Fans flock to football in Jakarta

Sportsworld’s Wayne Hay sees that the future is bright for Indonesian football.

Indonesia fans


Indonesian football fans were out in force during the
group stage of the Asian Cup in Jakarta [AFP]

With football’s Asian Cup getting down to the business end, the powers that be will be beginning to assess how successful the tournament has been.

It was a huge gamble staging the event in four different nations, and most of the games have struggled to attract decent crowds.

However Indonesia was the shining light, as the fans came out in huge numbers.

The scene at the final Group D match between Indonesia and South Korea was exactly what the Asian Football Confederation had in mind when they were planning the Asian Cup.

The game in Jakarta was another sellout and everywhere you looked before, during and afterwards, there was a sea of passionate Indonesian fans adorned in red.

Indonesian striker Bambang Pamungkas, a crowd favourite and Jakarta local, says he adores the supporters as much as they adore him.

“Football here is everything, everyone loves to play football, even in the street everybody loves to play football and the fanaticism of the crowd is incredible here,” Pamungkas said.

Sadly, Jakarta’s massive Gelora Bung Karno Stadium, which will also host the final on July 29, has been the exception to the rule.

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While the Vietnamese team also attracted a good following in Hanoi, the other main Asian Cup centres Kuala Lumpur and Bangkok failed to capture the imagination of the public.

The Indonesians though got behind this tournament, and in particular their team, who became the hottest ticket in town, especially for those who didn’t have one.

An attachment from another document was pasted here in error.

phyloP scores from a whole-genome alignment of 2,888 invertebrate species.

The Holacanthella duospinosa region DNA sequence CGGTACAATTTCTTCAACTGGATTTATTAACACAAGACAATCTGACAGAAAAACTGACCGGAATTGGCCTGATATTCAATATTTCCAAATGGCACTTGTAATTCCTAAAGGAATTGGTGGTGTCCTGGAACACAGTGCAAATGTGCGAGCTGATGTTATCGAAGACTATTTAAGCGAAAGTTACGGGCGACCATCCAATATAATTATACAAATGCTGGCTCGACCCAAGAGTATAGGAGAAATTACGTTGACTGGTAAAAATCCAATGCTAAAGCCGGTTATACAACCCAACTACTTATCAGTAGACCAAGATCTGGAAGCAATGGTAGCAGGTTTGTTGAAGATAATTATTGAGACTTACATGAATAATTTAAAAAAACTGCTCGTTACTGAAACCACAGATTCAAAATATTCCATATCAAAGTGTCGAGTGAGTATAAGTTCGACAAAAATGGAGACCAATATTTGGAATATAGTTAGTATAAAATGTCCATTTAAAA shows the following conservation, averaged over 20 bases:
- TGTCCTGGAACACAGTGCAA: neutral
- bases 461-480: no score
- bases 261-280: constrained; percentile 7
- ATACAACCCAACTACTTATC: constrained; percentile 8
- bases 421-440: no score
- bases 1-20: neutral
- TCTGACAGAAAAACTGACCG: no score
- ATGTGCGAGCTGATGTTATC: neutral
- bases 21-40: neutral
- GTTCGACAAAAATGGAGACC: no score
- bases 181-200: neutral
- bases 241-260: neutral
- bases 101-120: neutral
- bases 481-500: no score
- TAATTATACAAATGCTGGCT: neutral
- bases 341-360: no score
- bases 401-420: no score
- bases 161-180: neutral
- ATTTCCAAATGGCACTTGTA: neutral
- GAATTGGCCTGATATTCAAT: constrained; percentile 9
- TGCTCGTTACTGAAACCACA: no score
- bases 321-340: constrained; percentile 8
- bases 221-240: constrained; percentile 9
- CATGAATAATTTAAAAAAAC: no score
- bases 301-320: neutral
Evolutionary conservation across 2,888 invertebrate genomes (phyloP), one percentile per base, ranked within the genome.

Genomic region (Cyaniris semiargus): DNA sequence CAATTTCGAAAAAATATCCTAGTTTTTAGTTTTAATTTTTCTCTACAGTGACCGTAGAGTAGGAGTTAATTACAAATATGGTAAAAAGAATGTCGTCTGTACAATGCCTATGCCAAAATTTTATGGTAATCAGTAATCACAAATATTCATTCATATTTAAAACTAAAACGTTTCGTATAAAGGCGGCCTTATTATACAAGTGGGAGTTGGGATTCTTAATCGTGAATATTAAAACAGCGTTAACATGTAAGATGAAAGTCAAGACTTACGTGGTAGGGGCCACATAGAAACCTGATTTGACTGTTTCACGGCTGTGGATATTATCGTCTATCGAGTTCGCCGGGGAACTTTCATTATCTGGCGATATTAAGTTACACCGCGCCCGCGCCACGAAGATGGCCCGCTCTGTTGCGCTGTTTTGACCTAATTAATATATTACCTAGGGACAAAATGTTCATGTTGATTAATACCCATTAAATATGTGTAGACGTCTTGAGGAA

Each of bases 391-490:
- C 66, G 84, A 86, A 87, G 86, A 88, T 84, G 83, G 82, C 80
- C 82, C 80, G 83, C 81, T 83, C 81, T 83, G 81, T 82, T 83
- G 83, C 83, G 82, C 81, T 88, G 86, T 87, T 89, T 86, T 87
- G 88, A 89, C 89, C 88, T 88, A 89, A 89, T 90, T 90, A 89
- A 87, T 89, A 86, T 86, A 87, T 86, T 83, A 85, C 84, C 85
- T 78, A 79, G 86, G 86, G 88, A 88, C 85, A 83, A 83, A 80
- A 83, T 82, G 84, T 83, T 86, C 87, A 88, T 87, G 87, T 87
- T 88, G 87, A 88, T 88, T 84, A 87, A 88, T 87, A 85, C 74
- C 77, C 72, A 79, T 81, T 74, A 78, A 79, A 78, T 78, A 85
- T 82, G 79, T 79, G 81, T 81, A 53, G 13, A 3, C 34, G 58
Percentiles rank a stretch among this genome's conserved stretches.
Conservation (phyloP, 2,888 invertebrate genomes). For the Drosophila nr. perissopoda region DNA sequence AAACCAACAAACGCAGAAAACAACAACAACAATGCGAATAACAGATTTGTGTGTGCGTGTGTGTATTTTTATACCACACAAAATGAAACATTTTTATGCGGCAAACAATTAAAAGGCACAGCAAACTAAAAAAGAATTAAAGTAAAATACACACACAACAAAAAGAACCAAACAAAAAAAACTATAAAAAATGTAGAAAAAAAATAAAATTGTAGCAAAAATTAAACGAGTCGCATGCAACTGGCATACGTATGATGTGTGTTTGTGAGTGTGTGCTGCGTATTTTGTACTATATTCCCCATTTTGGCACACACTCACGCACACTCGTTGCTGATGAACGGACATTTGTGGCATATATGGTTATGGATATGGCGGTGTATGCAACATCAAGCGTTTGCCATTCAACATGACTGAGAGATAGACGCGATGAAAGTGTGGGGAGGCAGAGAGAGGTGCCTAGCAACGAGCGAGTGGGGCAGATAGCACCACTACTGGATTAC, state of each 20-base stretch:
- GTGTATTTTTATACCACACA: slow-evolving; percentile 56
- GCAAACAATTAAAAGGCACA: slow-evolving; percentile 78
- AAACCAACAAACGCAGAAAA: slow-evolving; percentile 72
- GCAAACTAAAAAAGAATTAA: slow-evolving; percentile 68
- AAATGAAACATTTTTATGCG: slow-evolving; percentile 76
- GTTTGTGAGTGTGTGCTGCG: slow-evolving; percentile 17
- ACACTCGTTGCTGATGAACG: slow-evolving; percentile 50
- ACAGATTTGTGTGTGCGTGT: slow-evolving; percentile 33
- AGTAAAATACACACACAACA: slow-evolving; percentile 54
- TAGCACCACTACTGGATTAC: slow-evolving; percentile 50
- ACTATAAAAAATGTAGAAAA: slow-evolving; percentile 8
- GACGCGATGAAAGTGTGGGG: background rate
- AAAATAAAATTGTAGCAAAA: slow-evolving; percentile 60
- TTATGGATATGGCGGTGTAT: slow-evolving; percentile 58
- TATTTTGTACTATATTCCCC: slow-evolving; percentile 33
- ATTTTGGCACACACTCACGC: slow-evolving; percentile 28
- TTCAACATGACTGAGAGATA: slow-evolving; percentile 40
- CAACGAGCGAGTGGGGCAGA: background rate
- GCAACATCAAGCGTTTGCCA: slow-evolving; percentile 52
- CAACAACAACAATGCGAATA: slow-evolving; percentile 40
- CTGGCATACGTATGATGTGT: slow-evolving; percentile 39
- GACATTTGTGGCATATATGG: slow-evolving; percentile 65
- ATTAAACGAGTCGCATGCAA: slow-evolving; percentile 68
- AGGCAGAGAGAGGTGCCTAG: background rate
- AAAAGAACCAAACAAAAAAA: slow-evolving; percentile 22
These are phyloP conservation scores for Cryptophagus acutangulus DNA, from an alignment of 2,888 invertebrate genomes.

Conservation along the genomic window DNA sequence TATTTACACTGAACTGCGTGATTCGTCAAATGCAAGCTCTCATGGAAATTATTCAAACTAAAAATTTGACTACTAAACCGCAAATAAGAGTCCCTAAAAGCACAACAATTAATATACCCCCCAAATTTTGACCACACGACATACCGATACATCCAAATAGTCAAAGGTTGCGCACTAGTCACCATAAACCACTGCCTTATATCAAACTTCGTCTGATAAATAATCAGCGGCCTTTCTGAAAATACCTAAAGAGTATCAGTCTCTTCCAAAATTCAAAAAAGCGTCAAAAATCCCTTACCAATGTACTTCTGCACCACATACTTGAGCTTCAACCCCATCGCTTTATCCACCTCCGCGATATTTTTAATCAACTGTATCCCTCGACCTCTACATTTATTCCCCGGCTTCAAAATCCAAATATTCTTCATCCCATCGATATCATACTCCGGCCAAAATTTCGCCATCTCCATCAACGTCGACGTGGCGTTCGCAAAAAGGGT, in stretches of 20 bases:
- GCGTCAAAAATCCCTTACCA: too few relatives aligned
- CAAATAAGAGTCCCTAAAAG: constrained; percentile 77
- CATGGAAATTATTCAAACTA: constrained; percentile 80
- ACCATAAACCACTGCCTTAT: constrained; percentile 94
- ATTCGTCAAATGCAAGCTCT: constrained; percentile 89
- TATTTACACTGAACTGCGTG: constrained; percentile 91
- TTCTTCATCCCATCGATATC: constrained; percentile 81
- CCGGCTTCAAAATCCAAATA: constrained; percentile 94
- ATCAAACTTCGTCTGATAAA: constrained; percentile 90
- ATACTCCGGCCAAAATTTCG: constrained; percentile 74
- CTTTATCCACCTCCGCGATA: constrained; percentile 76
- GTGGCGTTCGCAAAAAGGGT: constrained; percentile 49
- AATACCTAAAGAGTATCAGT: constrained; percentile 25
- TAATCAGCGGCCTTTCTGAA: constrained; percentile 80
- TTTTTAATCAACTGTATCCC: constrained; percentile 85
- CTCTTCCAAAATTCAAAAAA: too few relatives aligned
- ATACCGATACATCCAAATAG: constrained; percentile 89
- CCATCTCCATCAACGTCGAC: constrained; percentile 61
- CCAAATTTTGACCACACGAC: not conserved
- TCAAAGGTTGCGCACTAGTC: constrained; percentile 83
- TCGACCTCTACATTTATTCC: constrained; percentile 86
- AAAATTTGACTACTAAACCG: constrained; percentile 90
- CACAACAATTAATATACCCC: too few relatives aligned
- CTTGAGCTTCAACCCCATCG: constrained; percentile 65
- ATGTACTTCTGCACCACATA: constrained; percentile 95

The match against South Korea attracted about 90,000 people, but many more tried to sneak their way into the venue while trying to avoid catching the eye of the heavily armed police.

The supporters came because their team was still alive, footing it with some of the more fancied teams in Asia, and they were still in with a chance of making the quarter-finals.

Still being in contention in a major tournament was unchartered territory for the players.

A very big step


Star striker Bambang Pamungkas, left, was
one of the players the fans came to see [AFP]

“That’s a very, very big step for us you know,” Ponaryo Astaman, Indonesia captain, said.

“Now we feel that we are equal against a team like Saudi and also South Korea.”

The fans also came because their team plays an attractive, fast brand of football, and everyone involved, the public, administrators and players hope this tournament will provide the sport in Indonesia with the boost it needed.

“Hopefully in the future we can be more professional and maybe it’s the start of a professional era in Indonesia,” said Pamungkas, who was one of Indonesia’s best during the tournament.

“Many people say that Indonesians have many good talents but the problem is that we cannot make use of those so hopefully in the future we can create a good league and with a good league you have a good national team.”

Pride and happiness

Of course, that huge crowd in Jakarta wasn’t quite enough in the end, as the 1-0 loss to South Korea saw Indonesia narrowly miss out on the quarter-finals.

Afterwards, the first thoughts of the players were for those who had come to support them.

“They’re fantastic, we’ve never had supporters like this before and we thank them for the support and we’re sorry we still cannot make it through,” Astaman said.

But after the game, the only disappointment was on the faces of the players.

The faces of the supporters displayed a mixture of pride and happiness that their team had performed well, and fought until the very end.

Thousands of people stayed behind to cheer and chant the players onto the bus and back to their hotel.

If that backing continues, it seems the future of Indonesian football is bright.

Source: Al Jazeera